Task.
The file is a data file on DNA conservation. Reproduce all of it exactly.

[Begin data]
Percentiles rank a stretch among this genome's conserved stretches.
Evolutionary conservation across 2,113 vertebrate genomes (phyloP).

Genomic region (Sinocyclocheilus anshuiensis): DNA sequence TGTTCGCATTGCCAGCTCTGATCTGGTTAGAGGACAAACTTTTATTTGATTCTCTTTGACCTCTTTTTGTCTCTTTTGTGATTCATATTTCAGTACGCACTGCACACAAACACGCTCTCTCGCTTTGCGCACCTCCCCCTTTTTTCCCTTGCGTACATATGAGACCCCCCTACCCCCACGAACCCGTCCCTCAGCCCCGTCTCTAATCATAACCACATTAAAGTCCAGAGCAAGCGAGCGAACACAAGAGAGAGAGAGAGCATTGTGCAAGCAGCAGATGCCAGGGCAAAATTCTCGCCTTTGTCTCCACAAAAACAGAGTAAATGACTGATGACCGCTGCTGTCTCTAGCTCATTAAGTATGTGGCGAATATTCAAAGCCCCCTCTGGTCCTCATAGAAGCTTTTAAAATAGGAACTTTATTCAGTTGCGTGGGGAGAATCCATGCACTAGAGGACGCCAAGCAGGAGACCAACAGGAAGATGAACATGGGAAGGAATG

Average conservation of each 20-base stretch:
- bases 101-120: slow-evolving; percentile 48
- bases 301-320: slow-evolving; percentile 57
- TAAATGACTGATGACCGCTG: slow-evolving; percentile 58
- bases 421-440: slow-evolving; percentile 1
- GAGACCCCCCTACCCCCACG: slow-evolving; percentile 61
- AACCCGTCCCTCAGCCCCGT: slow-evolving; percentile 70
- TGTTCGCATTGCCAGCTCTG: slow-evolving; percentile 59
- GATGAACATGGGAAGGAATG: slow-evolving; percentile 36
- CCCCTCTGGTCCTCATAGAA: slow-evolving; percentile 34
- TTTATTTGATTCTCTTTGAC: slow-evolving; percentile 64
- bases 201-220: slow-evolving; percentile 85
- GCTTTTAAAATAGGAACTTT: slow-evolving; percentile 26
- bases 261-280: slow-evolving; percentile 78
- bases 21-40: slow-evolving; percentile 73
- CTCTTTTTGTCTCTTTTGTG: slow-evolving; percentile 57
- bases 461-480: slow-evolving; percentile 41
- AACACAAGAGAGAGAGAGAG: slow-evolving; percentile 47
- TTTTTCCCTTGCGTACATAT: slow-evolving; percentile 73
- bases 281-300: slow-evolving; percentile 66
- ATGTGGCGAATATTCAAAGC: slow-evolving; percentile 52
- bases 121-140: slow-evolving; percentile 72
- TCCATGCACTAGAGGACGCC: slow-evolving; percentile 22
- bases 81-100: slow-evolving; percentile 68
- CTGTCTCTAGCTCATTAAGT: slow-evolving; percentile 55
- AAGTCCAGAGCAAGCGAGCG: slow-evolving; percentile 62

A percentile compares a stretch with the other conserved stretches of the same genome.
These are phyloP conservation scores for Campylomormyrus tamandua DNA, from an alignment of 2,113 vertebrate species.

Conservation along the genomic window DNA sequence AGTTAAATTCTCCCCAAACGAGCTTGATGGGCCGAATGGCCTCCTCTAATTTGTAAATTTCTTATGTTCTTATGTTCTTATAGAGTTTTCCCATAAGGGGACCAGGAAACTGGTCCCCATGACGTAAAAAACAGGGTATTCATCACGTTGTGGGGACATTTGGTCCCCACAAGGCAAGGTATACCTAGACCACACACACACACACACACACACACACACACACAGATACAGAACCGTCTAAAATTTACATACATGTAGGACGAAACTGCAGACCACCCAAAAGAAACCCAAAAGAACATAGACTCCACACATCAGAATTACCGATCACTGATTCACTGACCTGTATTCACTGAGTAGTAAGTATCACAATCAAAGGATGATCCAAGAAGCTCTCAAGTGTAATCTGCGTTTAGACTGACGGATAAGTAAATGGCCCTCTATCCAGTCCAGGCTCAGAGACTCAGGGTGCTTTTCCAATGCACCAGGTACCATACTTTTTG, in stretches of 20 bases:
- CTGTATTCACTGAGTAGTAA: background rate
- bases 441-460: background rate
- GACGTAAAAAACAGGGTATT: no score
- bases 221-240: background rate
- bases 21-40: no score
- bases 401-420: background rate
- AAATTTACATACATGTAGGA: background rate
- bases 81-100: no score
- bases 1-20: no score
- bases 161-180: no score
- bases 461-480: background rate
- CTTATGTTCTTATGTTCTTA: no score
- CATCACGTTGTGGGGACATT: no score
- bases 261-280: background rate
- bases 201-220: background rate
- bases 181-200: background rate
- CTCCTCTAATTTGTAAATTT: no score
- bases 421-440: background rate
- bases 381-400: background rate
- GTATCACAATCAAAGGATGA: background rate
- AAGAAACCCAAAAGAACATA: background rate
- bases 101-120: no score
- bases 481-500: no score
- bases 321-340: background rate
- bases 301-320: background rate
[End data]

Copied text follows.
Percentiles rank a stretch among this genome's conserved stretches.
Evolutionary conservation across 2,113 vertebrate genomes (phyloP).

Genomic region (Sinocyclocheilus anshuiensis): DNA sequence TGTTCGCATTGCCAGCTCTGATCTGGTTAGAGGACAAACTTTTATTTGATTCTCTTTGACCTCTTTTTGTCTCTTTTGTGATTCATATTTCAGTACGCACTGCACACAAACACGCTCTCTCGCTTTGCGCACCTCCCCCTTTTTTCCCTTGCGTACATATGAGACCCCCCTACCCCCACGAACCCGTCCCTCAGCCCCGTCTCTAATCATAACCACATTAAAGTCCAGAGCAAGCGAGCGAACACAAGAGAGAGAGAGAGCATTGTGCAAGCAGCAGATGCCAGGGCAAAATTCTCGCCTTTGTCTCCACAAAAACAGAGTAAATGACTGATGACCGCTGCTGTCTCTAGCTCATTAAGTATGTGGCGAATATTCAAAGCCCCCTCTGGTCCTCATAGAAGCTTTTAAAATAGGAACTTTATTCAGTTGCGTGGGGAGAATCCATGCACTAGAGGACGCCAAGCAGGAGACCAACAGGAAGATGAACATGGGAAGGAATG

Average conservation of each 20-base stretch:
- bases 101-120: slow-evolving; percentile 48
- bases 301-320: slow-evolving; percentile 57
- TAAATGACTGATGACCGCTG: slow-evolving; percentile 58
- bases 421-440: slow-evolving; percentile 1
- GAGACCCCCCTACCCCCACG: slow-evolving; percentile 61
- AACCCGTCCCTCAGCCCCGT: slow-evolving; percentile 70
- TGTTCGCATTGCCAGCTCTG: slow-evolving; percentile 59
- GATGAACATGGGAAGGAATG: slow-evolving; percentile 36
- CCCCTCTGGTCCTCATAGAA: slow-evolving; percentile 34
- TTTATTTGATTCTCTTTGAC: slow-evolving; percentile 64
- bases 201-220: slow-evolving; percentile 85
- GCTTTTAAAATAGGAACTTT: slow-evolving; percentile 26
- bases 261-280: slow-evolving; percentile 78
- bases 21-40: slow-evolving; percentile 73
- CTCTTTTTGTCTCTTTTGTG: slow-evolving; percentile 57
- bases 461-480: slow-evolving; percentile 41
- AACACAAGAGAGAGAGAGAG: slow-evolving; percentile 47
- TTTTTCCCTTGCGTACATAT: slow-evolving; percentile 73
- bases 281-300: slow-evolving; percentile 66
- ATGTGGCGAATATTCAAAGC: slow-evolving; percentile 52
- bases 121-140: slow-evolving; percentile 72
- TCCATGCACTAGAGGACGCC: slow-evolving; percentile 22
- bases 81-100: slow-evolving; percentile 68
- CTGTCTCTAGCTCATTAAGT: slow-evolving; percentile 55
- AAGTCCAGAGCAAGCGAGCG: slow-evolving; percentile 62

A percentile compares a stretch with the other conserved stretches of the same genome.
These are phyloP conservation scores for Campylomormyrus tamandua DNA, from an alignment of 2,113 vertebrate species.

Conservation along the genomic window DNA sequence AGTTAAATTCTCCCCAAACGAGCTTGATGGGCCGAATGGCCTCCTCTAATTTGTAAATTTCTTATGTTCTTATGTTCTTATAGAGTTTTCCCATAAGGGGACCAGGAAACTGGTCCCCATGACGTAAAAAACAGGGTATTCATCACGTTGTGGGGACATTTGGTCCCCACAAGGCAAGGTATACCTAGACCACACACACACACACACACACACACACACACACAGATACAGAACCGTCTAAAATTTACATACATGTAGGACGAAACTGCAGACCACCCAAAAGAAACCCAAAAGAACATAGACTCCACACATCAGAATTACCGATCACTGATTCACTGACCTGTATTCACTGAGTAGTAAGTATCACAATCAAAGGATGATCCAAGAAGCTCTCAAGTGTAATCTGCGTTTAGACTGACGGATAAGTAAATGGCCCTCTATCCAGTCCAGGCTCAGAGACTCAGGGTGCTTTTCCAATGCACCAGGTACCATACTTTTTG, in stretches of 20 bases:
- CTGTATTCACTGAGTAGTAA: background rate
- bases 441-460: background rate
- GACGTAAAAAACAGGGTATT: no score
- bases 221-240: background rate
- bases 21-40: no score
- bases 401-420: background rate
- AAATTTACATACATGTAGGA: background rate
- bases 81-100: no score
- bases 1-20: no score
- bases 161-180: no score
- bases 461-480: background rate
- CTTATGTTCTTATGTTCTTA: no score
- CATCACGTTGTGGGGACATT: no score
- bases 261-280: background rate
- bases 201-220: background rate
- bases 181-200: background rate
- CTCCTCTAATTTGTAAATTT: no score
- bases 421-440: background rate
- bases 381-400: background rate
- GTATCACAATCAAAGGATGA: background rate
- AAGAAACCCAAAAGAACATA: background rate
- bases 101-120: no score
- bases 481-500: no score
- bases 321-340: background rate
- bases 301-320: background rate